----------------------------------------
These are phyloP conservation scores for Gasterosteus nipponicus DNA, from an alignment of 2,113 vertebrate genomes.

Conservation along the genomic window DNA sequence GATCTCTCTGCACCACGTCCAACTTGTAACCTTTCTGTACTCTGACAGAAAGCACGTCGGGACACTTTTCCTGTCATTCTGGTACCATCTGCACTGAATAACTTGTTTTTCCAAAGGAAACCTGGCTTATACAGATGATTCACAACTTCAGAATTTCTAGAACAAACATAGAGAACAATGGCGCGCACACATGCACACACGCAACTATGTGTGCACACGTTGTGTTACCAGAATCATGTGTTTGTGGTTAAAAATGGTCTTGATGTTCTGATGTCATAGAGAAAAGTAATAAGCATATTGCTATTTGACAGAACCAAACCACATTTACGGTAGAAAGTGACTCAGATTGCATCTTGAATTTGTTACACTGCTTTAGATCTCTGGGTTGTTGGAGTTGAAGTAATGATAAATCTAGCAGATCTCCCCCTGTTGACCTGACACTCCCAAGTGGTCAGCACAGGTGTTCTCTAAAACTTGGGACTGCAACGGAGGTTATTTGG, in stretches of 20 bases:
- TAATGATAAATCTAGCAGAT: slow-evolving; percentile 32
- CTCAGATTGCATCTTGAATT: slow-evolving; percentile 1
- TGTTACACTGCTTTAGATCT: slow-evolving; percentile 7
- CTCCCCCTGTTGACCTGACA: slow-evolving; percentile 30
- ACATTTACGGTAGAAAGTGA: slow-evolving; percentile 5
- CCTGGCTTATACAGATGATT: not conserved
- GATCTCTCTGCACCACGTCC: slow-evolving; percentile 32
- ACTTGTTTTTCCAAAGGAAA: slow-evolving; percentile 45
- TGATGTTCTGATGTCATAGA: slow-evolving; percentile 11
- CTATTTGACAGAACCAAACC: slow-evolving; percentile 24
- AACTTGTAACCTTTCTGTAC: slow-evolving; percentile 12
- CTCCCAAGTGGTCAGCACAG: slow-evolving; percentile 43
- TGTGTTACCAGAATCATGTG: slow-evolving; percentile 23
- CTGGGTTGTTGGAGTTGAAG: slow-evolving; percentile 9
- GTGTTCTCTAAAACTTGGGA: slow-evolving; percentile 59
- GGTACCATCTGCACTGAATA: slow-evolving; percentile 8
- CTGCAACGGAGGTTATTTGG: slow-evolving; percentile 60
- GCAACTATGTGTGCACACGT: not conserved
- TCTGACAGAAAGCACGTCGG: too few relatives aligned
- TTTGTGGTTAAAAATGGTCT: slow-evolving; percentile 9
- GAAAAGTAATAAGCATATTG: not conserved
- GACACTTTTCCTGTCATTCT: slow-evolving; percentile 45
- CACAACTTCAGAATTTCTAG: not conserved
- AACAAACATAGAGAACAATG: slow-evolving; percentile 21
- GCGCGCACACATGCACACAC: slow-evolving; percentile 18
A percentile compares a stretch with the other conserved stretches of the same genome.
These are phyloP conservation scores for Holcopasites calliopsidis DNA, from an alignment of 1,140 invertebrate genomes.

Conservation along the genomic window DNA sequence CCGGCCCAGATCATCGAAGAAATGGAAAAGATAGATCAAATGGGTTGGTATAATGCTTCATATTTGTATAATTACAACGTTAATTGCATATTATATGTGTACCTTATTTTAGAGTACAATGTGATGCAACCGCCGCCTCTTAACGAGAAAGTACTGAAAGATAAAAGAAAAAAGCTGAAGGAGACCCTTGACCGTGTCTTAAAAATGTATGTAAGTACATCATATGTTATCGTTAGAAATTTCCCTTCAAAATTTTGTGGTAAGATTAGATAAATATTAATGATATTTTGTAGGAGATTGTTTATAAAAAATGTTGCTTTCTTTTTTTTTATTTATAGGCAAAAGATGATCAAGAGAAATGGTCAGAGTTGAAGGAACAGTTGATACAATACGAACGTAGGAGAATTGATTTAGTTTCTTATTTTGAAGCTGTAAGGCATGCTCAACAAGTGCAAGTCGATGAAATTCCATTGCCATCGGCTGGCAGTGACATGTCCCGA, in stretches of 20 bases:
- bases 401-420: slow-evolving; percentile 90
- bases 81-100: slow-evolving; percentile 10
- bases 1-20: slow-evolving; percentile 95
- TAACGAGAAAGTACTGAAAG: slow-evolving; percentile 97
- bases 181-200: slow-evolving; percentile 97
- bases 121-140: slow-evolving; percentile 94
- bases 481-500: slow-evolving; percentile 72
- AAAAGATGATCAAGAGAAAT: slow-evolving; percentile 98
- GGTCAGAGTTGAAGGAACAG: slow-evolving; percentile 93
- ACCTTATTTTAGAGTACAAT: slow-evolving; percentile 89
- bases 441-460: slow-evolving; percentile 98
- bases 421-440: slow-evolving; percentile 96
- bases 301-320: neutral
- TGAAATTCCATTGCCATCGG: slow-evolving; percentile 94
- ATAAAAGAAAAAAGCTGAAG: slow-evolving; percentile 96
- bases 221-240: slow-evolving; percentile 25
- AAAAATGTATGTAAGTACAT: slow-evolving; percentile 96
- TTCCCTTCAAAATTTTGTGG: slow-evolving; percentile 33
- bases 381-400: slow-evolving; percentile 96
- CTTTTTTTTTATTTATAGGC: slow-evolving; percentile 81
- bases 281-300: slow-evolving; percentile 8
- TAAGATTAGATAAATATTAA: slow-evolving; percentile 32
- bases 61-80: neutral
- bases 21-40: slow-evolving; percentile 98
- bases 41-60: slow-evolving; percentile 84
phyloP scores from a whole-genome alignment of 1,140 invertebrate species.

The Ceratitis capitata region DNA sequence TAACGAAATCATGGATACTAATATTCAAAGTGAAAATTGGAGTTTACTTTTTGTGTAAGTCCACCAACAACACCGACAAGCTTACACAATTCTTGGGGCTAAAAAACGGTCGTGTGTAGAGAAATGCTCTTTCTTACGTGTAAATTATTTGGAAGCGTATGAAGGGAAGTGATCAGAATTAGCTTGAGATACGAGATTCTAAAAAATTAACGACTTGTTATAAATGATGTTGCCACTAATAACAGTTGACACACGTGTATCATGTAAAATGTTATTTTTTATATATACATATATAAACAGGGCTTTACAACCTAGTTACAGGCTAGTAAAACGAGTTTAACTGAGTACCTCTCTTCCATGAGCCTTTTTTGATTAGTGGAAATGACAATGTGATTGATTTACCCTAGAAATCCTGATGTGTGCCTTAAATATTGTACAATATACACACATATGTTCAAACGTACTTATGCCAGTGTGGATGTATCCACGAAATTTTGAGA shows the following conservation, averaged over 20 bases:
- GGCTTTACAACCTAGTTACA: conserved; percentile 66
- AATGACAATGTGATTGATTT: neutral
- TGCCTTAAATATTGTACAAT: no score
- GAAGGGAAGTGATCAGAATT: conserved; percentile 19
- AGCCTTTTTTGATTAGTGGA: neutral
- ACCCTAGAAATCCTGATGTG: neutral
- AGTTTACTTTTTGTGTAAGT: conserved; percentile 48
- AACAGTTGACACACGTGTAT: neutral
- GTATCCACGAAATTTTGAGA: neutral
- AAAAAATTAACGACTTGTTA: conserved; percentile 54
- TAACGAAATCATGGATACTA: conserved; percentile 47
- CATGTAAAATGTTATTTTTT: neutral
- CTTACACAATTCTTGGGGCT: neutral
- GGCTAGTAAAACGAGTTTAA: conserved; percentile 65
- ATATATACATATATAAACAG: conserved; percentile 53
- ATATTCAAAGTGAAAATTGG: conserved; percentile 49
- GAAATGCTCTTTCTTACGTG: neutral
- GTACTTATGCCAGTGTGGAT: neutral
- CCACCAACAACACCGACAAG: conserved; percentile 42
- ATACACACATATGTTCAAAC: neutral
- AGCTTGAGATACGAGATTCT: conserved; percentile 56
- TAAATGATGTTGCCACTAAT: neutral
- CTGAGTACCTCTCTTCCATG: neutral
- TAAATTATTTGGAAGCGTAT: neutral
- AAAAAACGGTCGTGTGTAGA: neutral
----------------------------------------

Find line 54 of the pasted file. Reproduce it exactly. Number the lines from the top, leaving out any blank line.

- bases 21-40: slow-evolving; percentile 98